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Roseville Imposes Mandatory Water Cutbacks

  

The mandatory reduction includes residents and businesses. Commercial water customers are required to reduce irrigation by 30 percent for landscaping. It also bans the washing of cars or boats without a nozzle, and prohibits the washing of outdoor surfaces unless necessary for health and safety.

Roseville says outdoor irrigation accounts for more than half of a typical home's water use, and says reducing that is the quickest way to reach the 20 percent goal.

The city gets most of its water from Folsom Lake, which is extremely low due to the drought. Earlier this year, the city turned on its groundwater wells in order to conserve water from the lake, but turned them off this month after more rain and snow fell in Northern California. The city of Sacramento has also implemented a mandatory 20 percent reduction.

While Roseville is calling the reduction "mandatory," water customers will not be hit with a surcharge or penalty if they do not meet that target.

Roseville, the largest city in Placer County, operates its own utility, which serves most of the 127,000 residents. Officials backtracked on a February proposal that would have used surcharges to compel reductions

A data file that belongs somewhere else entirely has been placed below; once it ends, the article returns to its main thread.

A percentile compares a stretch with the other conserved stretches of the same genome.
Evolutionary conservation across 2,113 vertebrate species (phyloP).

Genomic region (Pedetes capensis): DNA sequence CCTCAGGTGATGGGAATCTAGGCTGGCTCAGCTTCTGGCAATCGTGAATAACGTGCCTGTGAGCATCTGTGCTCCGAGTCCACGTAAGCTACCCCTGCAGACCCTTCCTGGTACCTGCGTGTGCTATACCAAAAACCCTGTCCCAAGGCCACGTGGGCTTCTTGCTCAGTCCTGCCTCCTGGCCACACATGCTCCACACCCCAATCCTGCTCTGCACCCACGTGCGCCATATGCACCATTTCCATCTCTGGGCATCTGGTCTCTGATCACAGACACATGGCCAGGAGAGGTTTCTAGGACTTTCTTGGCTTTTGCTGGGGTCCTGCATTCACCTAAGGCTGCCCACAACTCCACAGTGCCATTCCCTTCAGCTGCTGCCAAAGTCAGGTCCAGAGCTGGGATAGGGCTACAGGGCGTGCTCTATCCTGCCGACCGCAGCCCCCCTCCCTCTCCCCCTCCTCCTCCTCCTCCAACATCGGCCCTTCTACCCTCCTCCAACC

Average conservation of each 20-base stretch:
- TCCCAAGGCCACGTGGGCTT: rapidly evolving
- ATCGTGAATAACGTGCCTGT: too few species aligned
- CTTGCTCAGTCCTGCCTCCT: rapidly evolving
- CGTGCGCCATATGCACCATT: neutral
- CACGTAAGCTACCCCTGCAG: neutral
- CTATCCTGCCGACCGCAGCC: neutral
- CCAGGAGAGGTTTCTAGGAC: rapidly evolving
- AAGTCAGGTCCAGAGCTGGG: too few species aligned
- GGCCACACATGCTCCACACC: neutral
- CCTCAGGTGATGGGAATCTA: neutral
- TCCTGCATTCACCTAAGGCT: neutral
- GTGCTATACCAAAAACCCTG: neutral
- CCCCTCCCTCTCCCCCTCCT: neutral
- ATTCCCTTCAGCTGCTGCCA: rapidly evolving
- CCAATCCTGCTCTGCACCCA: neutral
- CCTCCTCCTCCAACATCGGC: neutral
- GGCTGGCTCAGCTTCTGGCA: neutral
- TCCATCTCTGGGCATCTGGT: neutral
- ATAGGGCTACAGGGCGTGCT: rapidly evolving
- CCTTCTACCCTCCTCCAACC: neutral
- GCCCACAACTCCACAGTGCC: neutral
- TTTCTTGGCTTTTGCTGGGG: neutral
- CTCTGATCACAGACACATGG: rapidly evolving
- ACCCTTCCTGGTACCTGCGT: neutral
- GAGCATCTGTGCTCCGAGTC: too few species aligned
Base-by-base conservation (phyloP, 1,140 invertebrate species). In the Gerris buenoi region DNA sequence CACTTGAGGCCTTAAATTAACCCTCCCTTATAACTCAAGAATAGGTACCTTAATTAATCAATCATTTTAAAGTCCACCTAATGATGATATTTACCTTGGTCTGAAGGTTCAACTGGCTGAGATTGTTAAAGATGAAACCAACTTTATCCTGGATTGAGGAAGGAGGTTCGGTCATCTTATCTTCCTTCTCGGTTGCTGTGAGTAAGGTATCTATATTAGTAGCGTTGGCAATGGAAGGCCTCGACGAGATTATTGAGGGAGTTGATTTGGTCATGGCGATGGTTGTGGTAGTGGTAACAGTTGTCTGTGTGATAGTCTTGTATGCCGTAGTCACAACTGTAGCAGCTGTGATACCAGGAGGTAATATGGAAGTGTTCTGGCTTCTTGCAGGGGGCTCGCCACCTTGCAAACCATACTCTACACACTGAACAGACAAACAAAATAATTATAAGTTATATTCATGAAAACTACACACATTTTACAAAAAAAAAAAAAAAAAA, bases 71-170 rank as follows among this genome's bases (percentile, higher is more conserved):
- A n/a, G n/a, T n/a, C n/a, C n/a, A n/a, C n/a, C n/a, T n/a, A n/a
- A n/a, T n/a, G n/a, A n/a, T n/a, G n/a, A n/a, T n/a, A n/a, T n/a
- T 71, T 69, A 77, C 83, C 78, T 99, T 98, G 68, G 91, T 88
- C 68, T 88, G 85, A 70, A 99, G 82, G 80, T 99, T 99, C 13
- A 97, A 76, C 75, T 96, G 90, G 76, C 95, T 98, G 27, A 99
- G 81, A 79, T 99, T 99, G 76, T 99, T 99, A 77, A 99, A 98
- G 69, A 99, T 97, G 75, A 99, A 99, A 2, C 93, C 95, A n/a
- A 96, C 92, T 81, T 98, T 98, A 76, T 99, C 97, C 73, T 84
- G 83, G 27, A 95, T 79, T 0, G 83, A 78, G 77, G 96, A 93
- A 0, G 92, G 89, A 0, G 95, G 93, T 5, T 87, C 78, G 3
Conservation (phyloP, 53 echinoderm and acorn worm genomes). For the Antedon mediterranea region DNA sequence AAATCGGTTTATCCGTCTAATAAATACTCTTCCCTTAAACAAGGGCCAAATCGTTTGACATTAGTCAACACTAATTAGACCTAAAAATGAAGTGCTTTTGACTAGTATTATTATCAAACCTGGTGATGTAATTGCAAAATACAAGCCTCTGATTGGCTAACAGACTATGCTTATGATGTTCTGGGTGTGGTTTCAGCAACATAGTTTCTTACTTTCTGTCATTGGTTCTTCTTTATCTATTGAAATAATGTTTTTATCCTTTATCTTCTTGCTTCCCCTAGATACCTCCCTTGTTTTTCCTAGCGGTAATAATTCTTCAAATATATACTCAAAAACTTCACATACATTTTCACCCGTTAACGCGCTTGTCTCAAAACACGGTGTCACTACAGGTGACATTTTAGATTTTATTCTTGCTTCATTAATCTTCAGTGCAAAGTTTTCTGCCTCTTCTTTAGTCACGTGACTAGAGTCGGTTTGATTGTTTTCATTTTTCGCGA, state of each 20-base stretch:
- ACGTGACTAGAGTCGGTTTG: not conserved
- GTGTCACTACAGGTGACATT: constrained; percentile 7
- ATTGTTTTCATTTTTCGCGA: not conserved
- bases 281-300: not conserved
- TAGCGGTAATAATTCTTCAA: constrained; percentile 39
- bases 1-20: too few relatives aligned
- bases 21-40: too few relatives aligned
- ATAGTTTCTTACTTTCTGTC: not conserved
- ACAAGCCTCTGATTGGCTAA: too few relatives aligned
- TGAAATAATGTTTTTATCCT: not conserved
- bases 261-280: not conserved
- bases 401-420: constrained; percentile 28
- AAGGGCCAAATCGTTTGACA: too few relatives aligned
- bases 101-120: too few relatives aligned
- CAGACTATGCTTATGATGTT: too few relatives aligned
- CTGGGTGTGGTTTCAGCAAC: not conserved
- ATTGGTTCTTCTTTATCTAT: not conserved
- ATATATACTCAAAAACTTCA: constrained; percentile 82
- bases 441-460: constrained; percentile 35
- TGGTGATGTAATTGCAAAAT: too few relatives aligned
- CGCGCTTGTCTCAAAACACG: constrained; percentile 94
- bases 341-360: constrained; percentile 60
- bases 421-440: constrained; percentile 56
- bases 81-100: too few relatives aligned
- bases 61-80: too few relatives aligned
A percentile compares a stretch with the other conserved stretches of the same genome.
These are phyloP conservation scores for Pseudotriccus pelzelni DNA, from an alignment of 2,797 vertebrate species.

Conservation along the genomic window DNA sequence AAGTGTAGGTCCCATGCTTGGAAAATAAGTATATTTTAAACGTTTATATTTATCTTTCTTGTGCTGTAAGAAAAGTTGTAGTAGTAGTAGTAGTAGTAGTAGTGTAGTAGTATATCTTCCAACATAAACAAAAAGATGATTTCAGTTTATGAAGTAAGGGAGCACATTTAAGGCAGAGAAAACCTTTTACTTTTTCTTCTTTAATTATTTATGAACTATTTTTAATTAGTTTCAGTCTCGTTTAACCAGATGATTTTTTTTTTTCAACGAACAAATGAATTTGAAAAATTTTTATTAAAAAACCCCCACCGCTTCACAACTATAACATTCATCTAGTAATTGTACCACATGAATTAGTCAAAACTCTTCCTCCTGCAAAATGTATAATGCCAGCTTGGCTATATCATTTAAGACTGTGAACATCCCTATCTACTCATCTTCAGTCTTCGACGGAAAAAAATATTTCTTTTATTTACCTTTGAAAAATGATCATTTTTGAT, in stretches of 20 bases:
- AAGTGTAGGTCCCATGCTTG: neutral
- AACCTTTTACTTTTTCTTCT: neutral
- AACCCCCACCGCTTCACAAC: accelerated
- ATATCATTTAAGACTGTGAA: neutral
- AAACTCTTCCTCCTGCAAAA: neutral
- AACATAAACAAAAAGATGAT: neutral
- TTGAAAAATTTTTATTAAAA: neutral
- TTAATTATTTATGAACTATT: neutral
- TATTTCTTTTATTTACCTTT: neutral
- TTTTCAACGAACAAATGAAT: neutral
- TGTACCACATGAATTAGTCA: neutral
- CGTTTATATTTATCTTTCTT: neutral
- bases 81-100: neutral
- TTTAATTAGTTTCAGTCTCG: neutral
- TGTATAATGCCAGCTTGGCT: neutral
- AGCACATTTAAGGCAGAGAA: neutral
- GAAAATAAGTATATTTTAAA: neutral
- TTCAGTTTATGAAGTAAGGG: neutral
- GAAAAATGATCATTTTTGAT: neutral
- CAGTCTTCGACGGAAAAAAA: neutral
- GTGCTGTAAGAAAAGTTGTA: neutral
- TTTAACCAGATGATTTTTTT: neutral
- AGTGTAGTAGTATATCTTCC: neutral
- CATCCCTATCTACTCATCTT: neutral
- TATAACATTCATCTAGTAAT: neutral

Water conservationists criticized Roseville's approach, saying that without an enforcement or penalty structure, customers were unlikely to heed the call. But city leaders expect that education and outreach will translate into cutbacks.

The Associated Press contributed to this report.


California Communities Respond To Drought

 
The Association of California Water Agencies have put together a map to illustrate the various ways water agencies around the state are addressing the drought:
 
Drought status data is provided by Association of California Water Agencies   
  Mandatory Restrictions
  Voluntary Measures
  Agricultural Reductions
  Other actions
  Drought Emergency / Water Shortage Declared

 

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